The decision of the Federal Government to open 30 new border posts mainly in the crisis-torn North-East region is a commendable step in the effort to tackle the growing insecurity in the country. With the increasing attacks of the insurgent Boko Haram sect from that part of the country, the involvement of non-Nigerians in its nefarious activities, and the ease with which the sect members move in and out of the country, this plan to reduce the movement of undocumented persons and arms into the country with more border posts, is welcome. It is even a step that is long overdue, so we expect the border posts to be made operational as quickly as possible.
There is no debating the fact that having an adequate number of properly manned border outposts will go a long way in keeping criminal elements out of the country. Therefore, increasing the number of these borders and improvement of their management should be a continuous activity. The 30 new posts should, expectedly, beef up the 83 existing ones and enhance the nation’s overall security.
Disclosing the government’s plan to the National Conference Committee on Immigration, last Wednesday, the Comptroller General of Nigeria Immigration Service (NIS), Mr. David Parradang, bemoaned the existence of over 1,400 illegal entry points into Nigeria. He rightly identified this problem as a contributory factor to the spate of insurgencies in the country.
Parradang also explained that the 22,300 staff strength of the NIS nationwide is inadequate for the agency to effectively discharge its responsibilities, especially in the face of mounting hostilities from the insurgents in the North-East geo-political zone. To be on top of the situation, Parradang said the NIS would need to recruit an average of 5,000 officers annually, for the next five years. He disclosed that there are currently only five legal control posts in the North-East region, and 80 illegal routes through which Boko Haram members find their way into the zone.
There is no doubt that the issues raised by Parradang are critical to the efforts to secure Nigeria’s borders, especially in the North-East, where Boko Haram is holding the country by the jugular.
The existence of many illegal entry points into the country is public knowledge. What is not widely known is, probably, what the government has been doing to reduce the porosity of the country.
The need to properly man our borders cannot be overemphasized. It is very important to secure these borders now to curb the influx of unwanted aliens in our midst. It has been reported that some of the Boko Haram recruits are nationals of countries having borders with Nigeria. The insurgents are also said to have bases in some of the neigbouring countries. This should worry our government and the agencies in charge of the nation’s security.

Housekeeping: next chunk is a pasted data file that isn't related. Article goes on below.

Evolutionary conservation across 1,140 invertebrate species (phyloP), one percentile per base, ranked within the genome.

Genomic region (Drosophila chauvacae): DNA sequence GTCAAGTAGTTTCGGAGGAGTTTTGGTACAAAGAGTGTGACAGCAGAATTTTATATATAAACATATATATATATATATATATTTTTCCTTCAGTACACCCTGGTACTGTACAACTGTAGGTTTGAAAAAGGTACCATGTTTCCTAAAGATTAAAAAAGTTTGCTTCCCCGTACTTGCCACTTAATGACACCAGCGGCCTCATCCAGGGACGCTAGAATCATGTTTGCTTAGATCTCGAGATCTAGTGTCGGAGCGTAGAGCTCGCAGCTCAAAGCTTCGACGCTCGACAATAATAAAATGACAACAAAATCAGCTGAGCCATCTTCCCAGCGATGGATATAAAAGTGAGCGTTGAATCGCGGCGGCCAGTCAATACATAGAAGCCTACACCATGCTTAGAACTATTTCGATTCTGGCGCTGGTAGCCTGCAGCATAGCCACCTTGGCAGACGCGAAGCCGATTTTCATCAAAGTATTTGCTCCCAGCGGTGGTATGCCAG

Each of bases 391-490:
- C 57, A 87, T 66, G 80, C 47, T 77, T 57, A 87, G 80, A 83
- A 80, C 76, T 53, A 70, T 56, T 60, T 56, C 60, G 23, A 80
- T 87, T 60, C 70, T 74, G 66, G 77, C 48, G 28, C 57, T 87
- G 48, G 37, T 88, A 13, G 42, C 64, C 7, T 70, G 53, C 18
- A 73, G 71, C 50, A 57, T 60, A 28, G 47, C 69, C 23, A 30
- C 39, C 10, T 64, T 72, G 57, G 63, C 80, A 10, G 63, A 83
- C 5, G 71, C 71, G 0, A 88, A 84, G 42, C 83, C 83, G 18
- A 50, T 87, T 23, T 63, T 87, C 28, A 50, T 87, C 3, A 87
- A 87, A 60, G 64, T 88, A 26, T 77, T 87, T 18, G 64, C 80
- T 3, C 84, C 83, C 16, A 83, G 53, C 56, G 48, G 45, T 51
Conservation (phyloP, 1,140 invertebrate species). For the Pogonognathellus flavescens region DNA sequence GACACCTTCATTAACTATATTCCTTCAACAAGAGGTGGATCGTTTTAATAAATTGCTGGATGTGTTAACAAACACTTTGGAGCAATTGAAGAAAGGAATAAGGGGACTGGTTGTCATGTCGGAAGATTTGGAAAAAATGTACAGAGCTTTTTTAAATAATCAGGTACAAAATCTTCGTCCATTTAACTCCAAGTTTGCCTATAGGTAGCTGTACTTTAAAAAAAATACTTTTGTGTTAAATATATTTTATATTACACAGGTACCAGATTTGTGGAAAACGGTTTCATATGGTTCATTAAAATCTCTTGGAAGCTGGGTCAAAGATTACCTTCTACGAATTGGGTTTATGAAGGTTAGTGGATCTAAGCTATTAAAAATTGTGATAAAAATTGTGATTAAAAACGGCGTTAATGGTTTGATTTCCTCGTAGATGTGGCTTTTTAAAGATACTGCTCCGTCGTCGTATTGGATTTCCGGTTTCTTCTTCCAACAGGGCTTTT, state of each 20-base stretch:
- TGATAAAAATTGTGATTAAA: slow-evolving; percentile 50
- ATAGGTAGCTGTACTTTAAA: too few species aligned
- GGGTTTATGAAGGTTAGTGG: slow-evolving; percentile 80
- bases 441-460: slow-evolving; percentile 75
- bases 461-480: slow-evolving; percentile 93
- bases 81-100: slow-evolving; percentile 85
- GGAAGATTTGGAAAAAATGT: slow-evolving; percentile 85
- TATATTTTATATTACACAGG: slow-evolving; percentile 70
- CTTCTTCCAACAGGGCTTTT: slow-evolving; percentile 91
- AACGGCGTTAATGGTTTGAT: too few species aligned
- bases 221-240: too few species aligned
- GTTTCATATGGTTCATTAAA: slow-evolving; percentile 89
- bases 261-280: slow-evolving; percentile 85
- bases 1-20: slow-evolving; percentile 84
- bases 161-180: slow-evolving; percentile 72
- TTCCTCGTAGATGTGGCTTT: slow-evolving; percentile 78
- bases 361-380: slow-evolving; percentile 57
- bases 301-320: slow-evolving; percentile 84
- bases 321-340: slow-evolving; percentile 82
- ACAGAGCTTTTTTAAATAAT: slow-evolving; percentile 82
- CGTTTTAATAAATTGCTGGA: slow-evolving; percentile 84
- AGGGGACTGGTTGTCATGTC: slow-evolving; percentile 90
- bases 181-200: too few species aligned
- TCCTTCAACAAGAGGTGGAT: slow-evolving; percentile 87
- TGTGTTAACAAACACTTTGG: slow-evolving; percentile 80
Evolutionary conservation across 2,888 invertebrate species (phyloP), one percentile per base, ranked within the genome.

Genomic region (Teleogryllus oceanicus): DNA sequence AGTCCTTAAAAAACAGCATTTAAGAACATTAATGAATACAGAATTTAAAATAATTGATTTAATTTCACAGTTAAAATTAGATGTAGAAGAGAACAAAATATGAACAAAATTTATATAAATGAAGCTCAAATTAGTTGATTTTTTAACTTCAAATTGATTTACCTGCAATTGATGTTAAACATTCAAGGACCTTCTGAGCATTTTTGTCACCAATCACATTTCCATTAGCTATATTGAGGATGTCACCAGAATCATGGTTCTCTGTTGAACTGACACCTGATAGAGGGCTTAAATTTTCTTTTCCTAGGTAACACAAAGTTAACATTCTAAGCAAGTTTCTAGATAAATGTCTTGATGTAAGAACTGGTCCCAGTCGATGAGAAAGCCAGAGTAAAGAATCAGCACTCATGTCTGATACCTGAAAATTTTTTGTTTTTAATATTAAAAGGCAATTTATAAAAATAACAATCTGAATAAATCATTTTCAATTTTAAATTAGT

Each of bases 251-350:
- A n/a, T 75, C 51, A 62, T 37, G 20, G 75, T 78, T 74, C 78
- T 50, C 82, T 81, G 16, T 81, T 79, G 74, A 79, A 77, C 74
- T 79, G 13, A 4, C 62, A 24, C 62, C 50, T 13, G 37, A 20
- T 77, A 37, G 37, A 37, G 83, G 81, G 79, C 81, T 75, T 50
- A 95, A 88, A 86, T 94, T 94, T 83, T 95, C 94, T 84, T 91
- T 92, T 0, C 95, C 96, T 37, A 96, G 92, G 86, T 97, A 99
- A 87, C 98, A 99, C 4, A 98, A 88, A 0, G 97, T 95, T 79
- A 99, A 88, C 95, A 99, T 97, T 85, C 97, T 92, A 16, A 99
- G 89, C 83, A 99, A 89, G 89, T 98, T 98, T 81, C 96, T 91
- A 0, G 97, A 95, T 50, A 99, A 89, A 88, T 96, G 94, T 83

The war on terror cannot be won if we allow illegal borders to continue flourishing in the country. One way to improve border vigilance is to ensure adequacy of the outposts and the availability of well-trained personnel to man them. Unfortunately the para-military agency in charge of our borders is seriously handicapped. Its staff strength of 22,300 officers and men can hardly man the borders effectively. That there are also only five legal border posts in the entire North-East region, which is the major theatre of the Boko Haram insurgency, is a pointer to the magnitude of this problem. The attempt by the organisation to recruit more personnel earlier in the year ran into a hitch, as about 16 applicants perished during stampedes at test centres. The Federal Government has since set up a committee to determine a better way to go about the massive recruitment into the federal agency.
We urge that the recruitment exercise into the NIS be speeded up, not only to improve the policing of our borders, but also to provide employment to some of our teeming applicants. The Immigration Service and the committee should find error-free methods to recruit the needed 5000 officials every year, for the next five years.
Beyond the manpower requirements of the organisation, however, is the need for the use of appropriate electronic surveillance gadgets. It is not possible to cover every inch of our border areas with human beings. No country ever does that. The vastness and porosity of our borders call for the deployment of necessary technology for their monitoring and control.
The NIS personnel also need to change their mindset, especially with regard to illegal aliens in our midst. They need to understand and appreciate the need not to look the other way, while undocumented aliens flood the country.
Government should, in addition, erect perimeter fences and other strong barriers at parts of our borders that require them. There also ought to be aerial surveillance of borders points, especially those in the North-East region. Illegal and undocumented foreigners in Nigeria should also be deported immediately because of the hazard they pose to our security.